A recent non-compete related law in Oregon caught my attention. Specifically, Oregon law (HB 2992), provides that noncompete agreements entered into after January 1, 2020, will only be enforceable against Oregon employees if the employer provides the departing employee with a signed copy of the agreement within 30 days after the employee’s date of termination.
For more information about this Oregon law, see attorney Lindsey Reynolds’ coverage, New Requirement for Noncompetition Agreements in Oregon.
A Law that Should not be Necessary but is Needed
This amendment to Oregon’s noncompete statute caught my attention because it is both a law that should not be needed but is. Let me explain:
First, giving a departing employee a copy of his or her non-compete or other post-employment restrictions should be every employer’s practice. This “reminder” should be provided at or shortly after the employee’s exit interview and documented in writing. But for numerous practical and strategic reasons, companies should already do this without legal compulsion.
Second, this law is needed, because in reality companies do not consistently provide this notice.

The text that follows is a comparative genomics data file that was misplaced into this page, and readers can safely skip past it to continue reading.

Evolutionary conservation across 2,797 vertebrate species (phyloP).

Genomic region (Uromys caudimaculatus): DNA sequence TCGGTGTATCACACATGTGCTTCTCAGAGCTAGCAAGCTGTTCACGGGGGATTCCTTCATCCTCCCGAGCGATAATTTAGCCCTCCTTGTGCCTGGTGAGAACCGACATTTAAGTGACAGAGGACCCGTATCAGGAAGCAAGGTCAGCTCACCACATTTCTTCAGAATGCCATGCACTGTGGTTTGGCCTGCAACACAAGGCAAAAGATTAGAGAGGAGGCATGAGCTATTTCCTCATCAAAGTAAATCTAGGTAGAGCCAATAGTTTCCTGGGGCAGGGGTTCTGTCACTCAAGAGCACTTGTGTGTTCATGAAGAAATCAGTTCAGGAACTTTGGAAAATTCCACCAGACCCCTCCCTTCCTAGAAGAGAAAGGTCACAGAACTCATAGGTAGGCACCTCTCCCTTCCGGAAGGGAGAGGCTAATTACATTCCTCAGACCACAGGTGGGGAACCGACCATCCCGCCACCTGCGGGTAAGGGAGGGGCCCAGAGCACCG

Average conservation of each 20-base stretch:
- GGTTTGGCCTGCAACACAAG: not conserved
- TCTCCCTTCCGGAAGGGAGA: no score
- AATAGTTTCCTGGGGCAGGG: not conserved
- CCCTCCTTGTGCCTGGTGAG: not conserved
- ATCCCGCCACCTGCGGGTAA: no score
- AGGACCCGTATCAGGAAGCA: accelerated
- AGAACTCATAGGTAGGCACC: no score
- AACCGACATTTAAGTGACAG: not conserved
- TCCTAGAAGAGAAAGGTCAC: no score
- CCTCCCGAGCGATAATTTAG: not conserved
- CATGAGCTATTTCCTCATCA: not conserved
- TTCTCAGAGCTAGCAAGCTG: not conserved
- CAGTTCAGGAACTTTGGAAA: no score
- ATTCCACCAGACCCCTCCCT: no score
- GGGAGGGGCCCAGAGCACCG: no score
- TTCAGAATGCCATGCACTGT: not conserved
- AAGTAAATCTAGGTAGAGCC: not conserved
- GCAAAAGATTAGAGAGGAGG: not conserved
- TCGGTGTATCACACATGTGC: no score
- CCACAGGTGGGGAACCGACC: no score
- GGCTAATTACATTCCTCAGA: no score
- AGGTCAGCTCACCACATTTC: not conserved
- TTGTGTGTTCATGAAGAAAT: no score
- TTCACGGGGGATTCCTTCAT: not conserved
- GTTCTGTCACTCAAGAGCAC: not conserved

Third, individuals often forget (intentionally or otherwise) that they signed a non-compete agreement or lose the copy of the agreement by the time they depart. This is understandable; an individual joins a new employer and signs various documents and acknowledgments at the beginning of the employment relationship. But then years later, that individual departs for another opportunity. By this time, their copy of the agreement is often misplaced or forgotten.
Fourth, Oregon has several other statutory requirements that employers must follow to have an enforceable non-compete agreement. But this addition seems to add a harsh result that doesn’t fit the crime; Why should a signed and otherwise enforceable, permissible agreement that was (presumably) provided to the employee at one point now be rendered unenforceable simply because it is not provided to one party after their employment ends? It would seem a more appropriate penalty for failing to follow this notice requirement would be to exclude any damages during the time the individual was not provided notice.
Oregon’s recent efforts to tinker with its non-compete laws is part of the trend we discussed in an earlier post. See Employees Are Winners in Push-Back Against Non-compete Restrictions. In that article, we discussed various State initiatives to add hurdles or outright restrict the enforcement of non-compete agreements.
In regard to Michigan, there have been no amendments to its non-compete statute, which allows for such restrictions if certain threshold requirements are met. Thus, any impediment to enforcing a non-compete restriction remain in the hands of Judges to parse out whether an employer met its burden for establishing an enforceable non-compete agreement.
Use this link to contact Michigan attorney Jason Shinn, if you have questions about this article, Michigan non-compete law, or litigation enforcing or defending against non-compete claims. Since 2001 he has represented companies and individuals in drafting, negotiating, and litigating non-compete disputes.